How to take your daily aspirin if you also use an NSAID - non-steroidal anti-inflammitory such as ibuprofen

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If you use pain relievers and have been asked by your doctor to take daily aspirin for your heart or to prevent stroke, the FDA has some important news for you. They've found that aspirin may not help you if you take it at the same time as one of the most common pain killers available over-the-counter, ibuprofen. Ibuprofen goes by the brand names of Advil or Motrin, and are in the class of pain relieving medicines called non-steroidal anti-inflammatory drugs (NSAID) which include many others.

Here's the short story:
- take your daily dose of immediate-release low dose aspirin at least 30 minutes before you ever take ibuprofen and possibly any non-steroidal anti-inflammatory drug (NSAID).
- Otherwise, you should wait at least 8 hours after taking a dose of ibuprofen before taking your daily aspirin dose, in order to avoid preventing the heart-protecting anti-platelet effects of aspirin.

The long story is based on lab research that's a bit complicated. Here's what they found. These findings were based on lab research, which means that they didn't compare how people did who took aspirin together with ibuprofen to people who took them at different times. That kind of research provides the best evidence, since you then know that something bad happened to real people when they took the medications together -- but they didn't do that. The reason the FDA is sharing this information is that it's the first in a series of alerts they intend to give bringing attention to the striking lab research they've done on using these drugs together which has widespread importance, given how many people take these drugs together.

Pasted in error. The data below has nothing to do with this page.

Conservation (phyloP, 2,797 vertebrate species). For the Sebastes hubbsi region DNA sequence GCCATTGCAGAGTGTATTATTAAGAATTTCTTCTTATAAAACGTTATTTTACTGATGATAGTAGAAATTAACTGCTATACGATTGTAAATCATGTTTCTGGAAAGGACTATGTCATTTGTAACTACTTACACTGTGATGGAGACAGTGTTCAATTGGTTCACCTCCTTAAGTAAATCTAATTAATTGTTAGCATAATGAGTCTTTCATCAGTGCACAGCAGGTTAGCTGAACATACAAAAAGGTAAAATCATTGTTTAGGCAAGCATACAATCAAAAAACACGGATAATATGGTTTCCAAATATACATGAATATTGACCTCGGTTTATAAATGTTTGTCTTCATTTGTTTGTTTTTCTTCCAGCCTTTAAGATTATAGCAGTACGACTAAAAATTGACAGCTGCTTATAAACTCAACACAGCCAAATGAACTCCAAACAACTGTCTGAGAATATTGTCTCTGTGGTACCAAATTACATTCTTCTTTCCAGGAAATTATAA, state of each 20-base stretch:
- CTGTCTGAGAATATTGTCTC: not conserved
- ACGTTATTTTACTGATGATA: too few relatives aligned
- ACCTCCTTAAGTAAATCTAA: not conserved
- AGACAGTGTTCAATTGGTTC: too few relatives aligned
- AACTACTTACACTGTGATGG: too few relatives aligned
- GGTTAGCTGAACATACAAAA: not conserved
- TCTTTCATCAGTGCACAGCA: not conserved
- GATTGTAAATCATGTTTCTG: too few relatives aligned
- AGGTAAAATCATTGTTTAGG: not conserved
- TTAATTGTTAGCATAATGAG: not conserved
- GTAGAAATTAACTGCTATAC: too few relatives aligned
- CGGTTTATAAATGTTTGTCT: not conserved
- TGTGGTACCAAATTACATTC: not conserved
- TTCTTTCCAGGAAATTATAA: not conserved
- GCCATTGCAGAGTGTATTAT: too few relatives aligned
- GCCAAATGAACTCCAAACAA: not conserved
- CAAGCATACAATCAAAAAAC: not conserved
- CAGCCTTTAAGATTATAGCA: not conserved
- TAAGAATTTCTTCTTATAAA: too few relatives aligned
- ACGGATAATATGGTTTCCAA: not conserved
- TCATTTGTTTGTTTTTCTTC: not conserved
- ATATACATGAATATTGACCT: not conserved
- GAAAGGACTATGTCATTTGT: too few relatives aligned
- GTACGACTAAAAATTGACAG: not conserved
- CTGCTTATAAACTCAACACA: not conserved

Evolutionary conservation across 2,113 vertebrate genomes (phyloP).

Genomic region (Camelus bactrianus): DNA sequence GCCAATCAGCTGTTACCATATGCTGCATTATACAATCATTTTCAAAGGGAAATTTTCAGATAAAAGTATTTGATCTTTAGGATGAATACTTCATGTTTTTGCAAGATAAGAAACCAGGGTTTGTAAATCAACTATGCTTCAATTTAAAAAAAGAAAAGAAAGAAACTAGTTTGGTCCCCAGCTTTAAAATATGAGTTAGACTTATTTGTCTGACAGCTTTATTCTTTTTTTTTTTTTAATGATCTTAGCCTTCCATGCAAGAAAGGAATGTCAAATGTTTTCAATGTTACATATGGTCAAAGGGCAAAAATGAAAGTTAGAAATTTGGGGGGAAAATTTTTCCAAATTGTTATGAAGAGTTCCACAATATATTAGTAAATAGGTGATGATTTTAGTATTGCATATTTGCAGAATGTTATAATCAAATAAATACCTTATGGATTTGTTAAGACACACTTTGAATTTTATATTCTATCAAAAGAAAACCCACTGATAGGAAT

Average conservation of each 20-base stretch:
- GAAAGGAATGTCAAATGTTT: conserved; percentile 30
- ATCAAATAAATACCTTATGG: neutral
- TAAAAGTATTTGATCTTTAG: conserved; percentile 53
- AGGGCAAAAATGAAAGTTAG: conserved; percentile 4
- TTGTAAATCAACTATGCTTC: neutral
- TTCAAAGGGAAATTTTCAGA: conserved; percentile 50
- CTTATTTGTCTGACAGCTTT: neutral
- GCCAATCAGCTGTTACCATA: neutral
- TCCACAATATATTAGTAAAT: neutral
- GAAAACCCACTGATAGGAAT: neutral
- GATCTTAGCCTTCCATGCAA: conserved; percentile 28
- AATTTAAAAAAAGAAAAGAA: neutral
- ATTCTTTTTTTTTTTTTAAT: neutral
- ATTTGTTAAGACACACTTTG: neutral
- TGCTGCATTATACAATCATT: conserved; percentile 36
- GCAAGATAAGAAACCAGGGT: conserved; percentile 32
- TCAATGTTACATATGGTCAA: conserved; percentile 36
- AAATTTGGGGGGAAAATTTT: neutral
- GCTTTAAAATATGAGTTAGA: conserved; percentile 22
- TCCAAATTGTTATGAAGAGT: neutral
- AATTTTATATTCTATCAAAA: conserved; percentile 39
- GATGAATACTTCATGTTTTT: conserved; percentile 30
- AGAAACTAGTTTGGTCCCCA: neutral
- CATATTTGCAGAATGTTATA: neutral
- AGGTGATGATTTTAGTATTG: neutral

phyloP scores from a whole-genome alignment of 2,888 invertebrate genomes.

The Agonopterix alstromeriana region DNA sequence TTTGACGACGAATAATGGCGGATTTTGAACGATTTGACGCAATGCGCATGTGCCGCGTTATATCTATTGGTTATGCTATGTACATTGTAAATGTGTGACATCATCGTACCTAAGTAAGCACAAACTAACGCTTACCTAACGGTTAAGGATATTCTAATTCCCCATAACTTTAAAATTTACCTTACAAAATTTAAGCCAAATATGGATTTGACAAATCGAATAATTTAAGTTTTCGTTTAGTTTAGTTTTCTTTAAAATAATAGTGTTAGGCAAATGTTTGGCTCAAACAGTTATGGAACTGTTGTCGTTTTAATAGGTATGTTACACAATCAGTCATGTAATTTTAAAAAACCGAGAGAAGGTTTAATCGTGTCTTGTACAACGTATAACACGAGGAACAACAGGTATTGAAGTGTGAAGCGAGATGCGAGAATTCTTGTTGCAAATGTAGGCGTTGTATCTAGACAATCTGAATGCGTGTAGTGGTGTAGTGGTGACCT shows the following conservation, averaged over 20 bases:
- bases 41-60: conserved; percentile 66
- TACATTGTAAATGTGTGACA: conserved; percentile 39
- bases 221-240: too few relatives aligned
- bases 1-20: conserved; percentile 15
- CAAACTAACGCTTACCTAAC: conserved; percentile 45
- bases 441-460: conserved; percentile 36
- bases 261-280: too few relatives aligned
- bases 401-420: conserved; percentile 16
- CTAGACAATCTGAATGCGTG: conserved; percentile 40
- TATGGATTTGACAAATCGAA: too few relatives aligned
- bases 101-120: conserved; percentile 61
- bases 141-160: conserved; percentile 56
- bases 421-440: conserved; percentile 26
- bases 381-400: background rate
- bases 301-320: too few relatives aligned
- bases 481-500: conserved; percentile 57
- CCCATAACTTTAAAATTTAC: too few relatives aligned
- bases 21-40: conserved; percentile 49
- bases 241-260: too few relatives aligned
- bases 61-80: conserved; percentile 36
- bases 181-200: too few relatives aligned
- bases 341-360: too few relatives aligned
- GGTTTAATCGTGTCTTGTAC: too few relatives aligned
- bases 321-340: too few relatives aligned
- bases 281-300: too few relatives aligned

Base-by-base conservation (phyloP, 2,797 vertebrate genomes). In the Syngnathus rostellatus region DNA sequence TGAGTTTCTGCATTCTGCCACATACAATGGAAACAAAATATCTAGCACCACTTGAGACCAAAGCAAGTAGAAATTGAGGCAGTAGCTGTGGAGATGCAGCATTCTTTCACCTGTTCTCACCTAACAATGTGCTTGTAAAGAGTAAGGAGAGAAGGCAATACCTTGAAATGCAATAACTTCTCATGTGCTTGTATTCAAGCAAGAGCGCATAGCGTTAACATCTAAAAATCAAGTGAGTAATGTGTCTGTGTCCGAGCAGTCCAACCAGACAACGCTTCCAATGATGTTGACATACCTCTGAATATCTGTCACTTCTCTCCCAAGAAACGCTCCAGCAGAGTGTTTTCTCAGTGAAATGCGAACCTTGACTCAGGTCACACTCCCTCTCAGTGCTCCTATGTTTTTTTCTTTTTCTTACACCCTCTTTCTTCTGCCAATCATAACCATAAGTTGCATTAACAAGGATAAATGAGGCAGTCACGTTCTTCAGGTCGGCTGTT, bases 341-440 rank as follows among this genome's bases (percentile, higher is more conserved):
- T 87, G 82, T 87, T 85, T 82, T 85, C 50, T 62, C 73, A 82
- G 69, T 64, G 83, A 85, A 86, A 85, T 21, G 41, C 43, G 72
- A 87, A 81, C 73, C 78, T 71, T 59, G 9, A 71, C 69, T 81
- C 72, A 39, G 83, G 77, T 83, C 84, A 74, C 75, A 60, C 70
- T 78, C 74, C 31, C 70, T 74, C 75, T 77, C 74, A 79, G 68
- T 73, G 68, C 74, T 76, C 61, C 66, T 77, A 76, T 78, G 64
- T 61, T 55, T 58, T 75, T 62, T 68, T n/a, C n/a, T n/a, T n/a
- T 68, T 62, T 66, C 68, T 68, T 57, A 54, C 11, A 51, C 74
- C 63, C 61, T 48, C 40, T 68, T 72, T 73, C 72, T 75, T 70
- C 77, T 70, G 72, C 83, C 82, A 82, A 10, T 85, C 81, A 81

The details of what happens has to do with platelets. Platelets are cells in your blood that allow your blood to clot. Aspirin decreases their stickiness and lessens the chance you'll have a heart attack since part of the blockage of heart arteries is by these platelets. When taking both of these drugs, competitive inhibition takes place between aspirin and NSAIDs for the platelet cyclooxygenase (COX) acetylation site. That means that both drugs are trying to attach themselves to the same spot on a platelet and they both won't fit, only one of them. Aspirin produces its anti-platelet effect by irreversibly acetylating cyclooxygenase that lasts the entire 7 day life of the platelet. That means that aspirin works by sticking to platelets for their whole 1 week lifespan. Ibuprofen and other NSAIDs reversibly bind cyclooxygenase at a nearby site and can physically block aspirin's ability to bind to its active site. They both don't fit, aspirin and NSAIDs. This interference of the heart-protective effect can be avoided by allowing aspirin to arrive to the site before the NSAID. This is the reason for the timing of taking the 2 drugs if you choose to.

Whew. So, if your doctor asks you to, it is safe to take both drugs, minding the timing of when you take them. This is going to be huge news to many people, and watch out for more information as this trickles out.

Many articles at Google News are talking about this...
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About the Author


MD, FACP, FASN

Dr. Schwimmer's blog explores the intersection of medicine, new technologies, and the Internet.

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